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Hiking and Backpacking Safety Tips

How to stay safe on hiking trails

By

Updated June 08, 2007

Hiking is a great way to add a little variety to your exercise routine and some simple safety precautions will ensure an enjoyable trip. In addition to being prepared physically, you will want to select the right trail, pack the right gear, and know how to take care of yourself in an emergency.

At Home Planning

  • Select a trail that matches your conditioning, the amount of time you have and the type of terrain you enjoy. Get a topographic map or a hiking guidebook. And always check the weather forecast before you head out.
  • Conditioning. Make sure the trail you select matches your ability. In the early season, you should start with moderate hikes and build up your endurance over the season.
  • Let someone know where you are going and when you plan to return.
  • Line up a hiking partner if possible. While it is best to avoid hiking alone, if you must go by yourself, it is wise to pick more popular trails so that if you run into trouble, it's likely that someone will on on the same trail to offer assistance.

On The Trail

  • Dress in layers and always bring rain gear to prepare for changing weather. Avoid cotton clothing, which insulates poorly when wet and dries very slowly.
  • Make sure your hiking boots fit properly. To avoid blisters and sore spots, never wear a new pair of boots on a long hike. Break them in slowly by testing boots on shorter hikes or walking around your neighborhood a bit first.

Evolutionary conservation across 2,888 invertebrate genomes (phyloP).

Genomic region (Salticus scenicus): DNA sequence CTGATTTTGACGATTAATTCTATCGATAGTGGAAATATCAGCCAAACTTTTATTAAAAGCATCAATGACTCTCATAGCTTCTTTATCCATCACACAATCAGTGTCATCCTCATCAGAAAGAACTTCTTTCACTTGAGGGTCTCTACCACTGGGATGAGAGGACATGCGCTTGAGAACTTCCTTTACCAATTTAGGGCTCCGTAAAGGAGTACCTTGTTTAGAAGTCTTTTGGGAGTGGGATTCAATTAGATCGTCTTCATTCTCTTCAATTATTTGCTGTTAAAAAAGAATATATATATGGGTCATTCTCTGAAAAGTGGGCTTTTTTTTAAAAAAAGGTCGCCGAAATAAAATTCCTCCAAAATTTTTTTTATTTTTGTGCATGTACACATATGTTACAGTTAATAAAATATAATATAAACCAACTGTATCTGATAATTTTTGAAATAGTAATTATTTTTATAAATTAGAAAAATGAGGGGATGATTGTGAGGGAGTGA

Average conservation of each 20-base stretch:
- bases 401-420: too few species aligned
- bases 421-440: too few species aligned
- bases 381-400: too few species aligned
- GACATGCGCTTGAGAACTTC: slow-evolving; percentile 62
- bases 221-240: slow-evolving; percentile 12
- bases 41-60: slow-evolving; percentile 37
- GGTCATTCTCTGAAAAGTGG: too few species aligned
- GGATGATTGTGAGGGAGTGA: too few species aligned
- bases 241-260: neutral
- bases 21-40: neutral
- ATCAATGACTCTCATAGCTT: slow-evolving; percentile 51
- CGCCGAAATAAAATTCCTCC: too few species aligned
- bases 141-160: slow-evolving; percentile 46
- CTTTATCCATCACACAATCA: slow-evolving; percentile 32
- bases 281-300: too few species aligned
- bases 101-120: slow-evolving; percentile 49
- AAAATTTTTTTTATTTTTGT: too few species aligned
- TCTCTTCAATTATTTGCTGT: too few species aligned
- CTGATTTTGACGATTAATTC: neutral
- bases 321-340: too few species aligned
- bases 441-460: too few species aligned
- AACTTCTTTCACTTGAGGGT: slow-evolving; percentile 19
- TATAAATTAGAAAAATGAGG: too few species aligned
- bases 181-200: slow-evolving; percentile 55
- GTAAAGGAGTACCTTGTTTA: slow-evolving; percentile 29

• Carry a compass and a topographic map of the area and know how to use both.
  • Pay attention to landmarks on the trail, and check your map often, even on an obvious trail. You should also turn around occasionally to see how the trail looks when you are heading the other direction. This will make finding you way back much easier.
  • Don’t get separated from your partner or group. Always keep within eyesight of your group and stop and re-group at any trail junctions.
  • Carry a whistle within easy reach. Three blasts of a whistle is the universal signal for help
  • Drink often to avoid dehydration.
  • Don't drink water from ponds or streams unless you have treated it first by boiling, filtering or using purification tablets.
  • Carry the ten essentials for hiking.

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